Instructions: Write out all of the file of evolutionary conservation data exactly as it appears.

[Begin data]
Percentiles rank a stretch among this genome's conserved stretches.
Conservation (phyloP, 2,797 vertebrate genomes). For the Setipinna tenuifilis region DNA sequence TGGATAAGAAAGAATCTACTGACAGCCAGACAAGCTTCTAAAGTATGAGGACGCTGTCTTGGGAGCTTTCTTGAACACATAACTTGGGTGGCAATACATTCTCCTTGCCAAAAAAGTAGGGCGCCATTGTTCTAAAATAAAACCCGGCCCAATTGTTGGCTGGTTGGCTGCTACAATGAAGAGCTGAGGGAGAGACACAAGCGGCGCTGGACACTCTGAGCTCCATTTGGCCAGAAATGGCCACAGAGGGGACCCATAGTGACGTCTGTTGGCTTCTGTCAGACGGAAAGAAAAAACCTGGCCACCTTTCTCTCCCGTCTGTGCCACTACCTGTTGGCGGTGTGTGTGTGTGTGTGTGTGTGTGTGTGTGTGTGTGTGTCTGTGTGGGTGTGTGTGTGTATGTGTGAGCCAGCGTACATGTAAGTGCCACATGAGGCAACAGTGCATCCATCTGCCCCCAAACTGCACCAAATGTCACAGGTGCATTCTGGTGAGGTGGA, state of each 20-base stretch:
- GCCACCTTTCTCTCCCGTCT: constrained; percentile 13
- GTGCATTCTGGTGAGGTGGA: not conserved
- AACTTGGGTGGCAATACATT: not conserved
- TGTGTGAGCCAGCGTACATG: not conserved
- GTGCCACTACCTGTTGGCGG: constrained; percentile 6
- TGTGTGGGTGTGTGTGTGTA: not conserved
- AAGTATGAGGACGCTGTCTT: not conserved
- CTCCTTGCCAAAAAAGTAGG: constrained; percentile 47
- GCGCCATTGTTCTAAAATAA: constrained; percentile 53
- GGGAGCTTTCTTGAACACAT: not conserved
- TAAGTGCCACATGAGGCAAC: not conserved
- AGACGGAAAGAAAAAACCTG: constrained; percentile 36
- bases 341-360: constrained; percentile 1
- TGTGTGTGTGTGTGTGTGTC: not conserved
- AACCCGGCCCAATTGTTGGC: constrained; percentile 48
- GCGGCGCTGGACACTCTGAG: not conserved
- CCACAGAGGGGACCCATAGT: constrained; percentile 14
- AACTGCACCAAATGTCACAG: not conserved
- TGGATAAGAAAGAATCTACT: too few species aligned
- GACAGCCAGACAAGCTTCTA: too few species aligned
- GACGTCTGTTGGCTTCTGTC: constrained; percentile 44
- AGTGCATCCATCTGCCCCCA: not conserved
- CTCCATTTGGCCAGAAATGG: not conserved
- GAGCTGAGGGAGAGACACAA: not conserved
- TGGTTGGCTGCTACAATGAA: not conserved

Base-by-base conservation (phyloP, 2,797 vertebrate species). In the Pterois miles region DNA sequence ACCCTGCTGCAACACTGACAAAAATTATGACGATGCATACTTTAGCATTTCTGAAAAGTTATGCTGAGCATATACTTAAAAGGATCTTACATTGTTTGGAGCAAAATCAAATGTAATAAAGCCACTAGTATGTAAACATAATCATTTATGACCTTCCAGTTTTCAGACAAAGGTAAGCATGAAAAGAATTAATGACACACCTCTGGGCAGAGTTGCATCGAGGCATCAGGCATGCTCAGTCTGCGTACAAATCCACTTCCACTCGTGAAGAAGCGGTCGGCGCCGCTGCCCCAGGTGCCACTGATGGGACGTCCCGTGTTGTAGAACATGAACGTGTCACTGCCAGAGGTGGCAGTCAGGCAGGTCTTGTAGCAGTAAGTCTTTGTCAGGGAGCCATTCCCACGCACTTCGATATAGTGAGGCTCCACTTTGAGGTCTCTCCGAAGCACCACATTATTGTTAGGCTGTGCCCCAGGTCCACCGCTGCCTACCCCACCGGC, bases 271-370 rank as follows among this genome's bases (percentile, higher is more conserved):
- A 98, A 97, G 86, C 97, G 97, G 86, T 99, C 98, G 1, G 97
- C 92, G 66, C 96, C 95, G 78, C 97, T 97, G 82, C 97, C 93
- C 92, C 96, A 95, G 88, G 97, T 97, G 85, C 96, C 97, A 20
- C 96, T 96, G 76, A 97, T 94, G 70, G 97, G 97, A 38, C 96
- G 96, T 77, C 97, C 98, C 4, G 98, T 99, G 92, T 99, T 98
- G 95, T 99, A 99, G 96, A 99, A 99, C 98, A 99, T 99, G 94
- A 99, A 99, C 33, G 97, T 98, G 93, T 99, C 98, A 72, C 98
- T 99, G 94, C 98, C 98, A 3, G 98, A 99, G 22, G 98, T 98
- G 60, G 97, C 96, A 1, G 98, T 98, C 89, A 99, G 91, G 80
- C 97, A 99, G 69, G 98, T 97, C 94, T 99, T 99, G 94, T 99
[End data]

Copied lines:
Percentiles rank a stretch among this genome's conserved stretches.
Conservation (phyloP, 2,797 vertebrate genomes). For the Setipinna tenuifilis region DNA sequence TGGATAAGAAAGAATCTACTGACAGCCAGACAAGCTTCTAAAGTATGAGGACGCTGTCTTGGGAGCTTTCTTGAACACATAACTTGGGTGGCAATACATTCTCCTTGCCAAAAAAGTAGGGCGCCATTGTTCTAAAATAAAACCCGGCCCAATTGTTGGCTGGTTGGCTGCTACAATGAAGAGCTGAGGGAGAGACACAAGCGGCGCTGGACACTCTGAGCTCCATTTGGCCAGAAATGGCCACAGAGGGGACCCATAGTGACGTCTGTTGGCTTCTGTCAGACGGAAAGAAAAAACCTGGCCACCTTTCTCTCCCGTCTGTGCCACTACCTGTTGGCGGTGTGTGTGTGTGTGTGTGTGTGTGTGTGTGTGTGTGTGTCTGTGTGGGTGTGTGTGTGTATGTGTGAGCCAGCGTACATGTAAGTGCCACATGAGGCAACAGTGCATCCATCTGCCCCCAAACTGCACCAAATGTCACAGGTGCATTCTGGTGAGGTGGA, state of each 20-base stretch:
- GCCACCTTTCTCTCCCGTCT: constrained; percentile 13
- GTGCATTCTGGTGAGGTGGA: not conserved
- AACTTGGGTGGCAATACATT: not conserved
- TGTGTGAGCCAGCGTACATG: not conserved
- GTGCCACTACCTGTTGGCGG: constrained; percentile 6
- TGTGTGGGTGTGTGTGTGTA: not conserved
- AAGTATGAGGACGCTGTCTT: not conserved
- CTCCTTGCCAAAAAAGTAGG: constrained; percentile 47
- GCGCCATTGTTCTAAAATAA: constrained; percentile 53
- GGGAGCTTTCTTGAACACAT: not conserved
- TAAGTGCCACATGAGGCAAC: not conserved
- AGACGGAAAGAAAAAACCTG: constrained; percentile 36
- bases 341-360: constrained; percentile 1
- TGTGTGTGTGTGTGTGTGTC: not conserved
- AACCCGGCCCAATTGTTGGC: constrained; percentile 48
- GCGGCGCTGGACACTCTGAG: not conserved
- CCACAGAGGGGACCCATAGT: constrained; percentile 14
- AACTGCACCAAATGTCACAG: not conserved
- TGGATAAGAAAGAATCTACT: too few species aligned
- GACAGCCAGACAAGCTTCTA: too few species aligned
- GACGTCTGTTGGCTTCTGTC: constrained; percentile 44
- AGTGCATCCATCTGCCCCCA: not conserved
- CTCCATTTGGCCAGAAATGG: not conserved
- GAGCTGAGGGAGAGACACAA: not conserved
- TGGTTGGCTGCTACAATGAA: not conserved

Base-by-base conservation (phyloP, 2,797 vertebrate species). In the Pterois miles region DNA sequence ACCCTGCTGCAACACTGACAAAAATTATGACGATGCATACTTTAGCATTTCTGAAAAGTTATGCTGAGCATATACTTAAAAGGATCTTACATTGTTTGGAGCAAAATCAAATGTAATAAAGCCACTAGTATGTAAACATAATCATTTATGACCTTCCAGTTTTCAGACAAAGGTAAGCATGAAAAGAATTAATGACACACCTCTGGGCAGAGTTGCATCGAGGCATCAGGCATGCTCAGTCTGCGTACAAATCCACTTCCACTCGTGAAGAAGCGGTCGGCGCCGCTGCCCCAGGTGCCACTGATGGGACGTCCCGTGTTGTAGAACATGAACGTGTCACTGCCAGAGGTGGCAGTCAGGCAGGTCTTGTAGCAGTAAGTCTTTGTCAGGGAGCCATTCCCACGCACTTCGATATAGTGAGGCTCCACTTTGAGGTCTCTCCGAAGCACCACATTATTGTTAGGCTGTGCCCCAGGTCCACCGCTGCCTACCCCACCGGC, bases 271-370 rank as follows among this genome's bases (percentile, higher is more conserved):
- A 98, A 97, G 86, C 97, G 97, G 86, T 99, C 98, G 1, G 97
- C 92, G 66, C 96, C 95, G 78, C 97, T 97, G 82, C 97, C 93
- C 92, C 96, A 95, G 88, G 97, T 97, G 85, C 96, C 97, A 20
- C 96, T 96, G 76, A 97, T 94, G 70, G 97, G 97, A 38, C 96
- G 96, T 77, C 97, C 98, C 4, G 98, T 99, G 92, T 99, T 98
- G 95, T 99, A 99, G 96, A 99, A 99, C 98, A 99, T 99, G 94
- A 99, A 99, C 33, G 97, T 98, G 93, T 99, C 98, A 72, C 98
- T 99, G 94, C 98, C 98, A 3, G 98, A 99, G 22, G 98, T 98
- G 60, G 97, C 96, A 1, G 98, T 98, C 89, A 99, G 91, G 80
- C 97, A 99, G 69, G 98, T 97, C 94, T 99, T 99, G 94, T 99